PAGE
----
Meeting in memory of Krishna Bose
Krishna Bose’s legacy of not differentiating between Hindus and Muslims requires to be preserved and taken forward, historian Sugata Bose said at a meeting in memory of his mother at Netaji Bhavan on Wednesday evening.
Krishna Bose, academic, thinker, social worker and three-time parliamentarian, had died on February 22 at a private hospital in Calcutta. She was chairperson of Netaji Research Bureau.
Sugata, professor of oceanic history at Harvard University, made the same point again when he later talked to Metro. “What I found in my mother as a human being was that regardless of the religious identity, caste identity, class identity, everyone was devoted to her,” he said.
“I just give you an example. Giasuddin Molla, who is a minister in chief minister Mamata Banerjee’s cabinet, has been weeping ever since (Krishna Bose’s death) because he addressed her as Maa. They knew that mother treated all with equal respect. That is also a legacy, that human touch of not differentiating between Hindus and Muslims. We have to preserve and take this legacy forward.”
Sumantra Bose, Krishna Bose’s younger son who teaches at the London School of Economics, read out a passage from An Outsider in Politics, one of the many books written by his mother, at the memorial meeting.
Towards the end of the two-and-a-half-hour meeting, Sugata read out a passage from his mother’s last book Ishwarer Sandhan-e (In Search of God) to highlight how she sought to make a distinction between being spiritual and being a bigot.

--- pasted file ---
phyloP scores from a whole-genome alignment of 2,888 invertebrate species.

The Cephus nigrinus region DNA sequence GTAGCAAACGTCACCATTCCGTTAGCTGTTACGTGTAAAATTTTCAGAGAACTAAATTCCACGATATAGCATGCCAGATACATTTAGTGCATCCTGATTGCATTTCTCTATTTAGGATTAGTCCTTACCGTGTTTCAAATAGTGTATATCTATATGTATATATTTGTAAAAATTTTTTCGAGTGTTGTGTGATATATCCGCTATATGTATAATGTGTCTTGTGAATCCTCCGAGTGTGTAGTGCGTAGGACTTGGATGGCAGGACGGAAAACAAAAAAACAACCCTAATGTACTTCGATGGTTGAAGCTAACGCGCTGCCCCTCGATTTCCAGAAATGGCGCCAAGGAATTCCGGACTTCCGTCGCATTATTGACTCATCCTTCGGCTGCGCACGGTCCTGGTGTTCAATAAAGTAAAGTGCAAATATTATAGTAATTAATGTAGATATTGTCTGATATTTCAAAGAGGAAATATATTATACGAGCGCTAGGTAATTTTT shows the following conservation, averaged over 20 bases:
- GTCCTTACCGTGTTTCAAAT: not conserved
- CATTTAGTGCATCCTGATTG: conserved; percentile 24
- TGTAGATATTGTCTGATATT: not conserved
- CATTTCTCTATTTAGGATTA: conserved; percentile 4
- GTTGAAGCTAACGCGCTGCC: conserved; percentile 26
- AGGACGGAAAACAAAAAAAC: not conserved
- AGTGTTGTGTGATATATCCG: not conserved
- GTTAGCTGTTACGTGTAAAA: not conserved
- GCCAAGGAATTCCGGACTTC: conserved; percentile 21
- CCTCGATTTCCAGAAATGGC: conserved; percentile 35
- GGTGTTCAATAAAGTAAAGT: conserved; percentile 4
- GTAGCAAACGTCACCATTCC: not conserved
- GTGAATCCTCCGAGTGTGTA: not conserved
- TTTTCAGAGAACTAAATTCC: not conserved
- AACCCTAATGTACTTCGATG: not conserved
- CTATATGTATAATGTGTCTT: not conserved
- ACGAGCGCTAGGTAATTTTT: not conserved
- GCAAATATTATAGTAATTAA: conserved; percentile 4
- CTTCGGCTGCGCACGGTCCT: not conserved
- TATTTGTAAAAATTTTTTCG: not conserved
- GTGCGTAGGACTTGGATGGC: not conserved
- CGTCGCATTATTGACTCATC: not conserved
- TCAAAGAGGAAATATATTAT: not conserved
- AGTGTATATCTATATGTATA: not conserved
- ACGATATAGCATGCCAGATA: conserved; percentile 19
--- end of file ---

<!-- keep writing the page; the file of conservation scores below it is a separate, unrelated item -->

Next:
“Dharme moti thaka, dharmapran howa banchhoniyo, kintu manush jokhon dharmandha hoy, tokhon sabhyatar sankat dekha dyay (It is good to believe in religion, be God-fearing. But when a human being becomes a bigot, it leads to a crisis of civilisation),” reads the passage from the book that was published last August.
Sugata, who has taken over as chairperson of Netaji Research Bureau and had represented her mother’s Jadavpur Lok Sabha constituency, said he selected this passage because the country was encountering a crisis of civilisation.
“In the last few months of her life, she was very worried about what was going on in our country in the name of the amended citizenship act. She was against the Citizenship Amendment Act and the National Register of Citizens and she felt that we had to take a stand in support of equal citizenship. I chose this section because she was making a distinction between being God-fearing and being a bigot. This bigotry has created this crisis of civilisation now,” he said.
Among the other books Krishna Bose had authored are Prasanga Subhaschandra, Smriti-Bismriti and Netaji: A Biography for the Young.
Finance minister Amit Mitra, former army chief Shankar Roychowdhury, historian and Jadavpur University vice-chancellor Suranjan Das were among those who attended the meeting.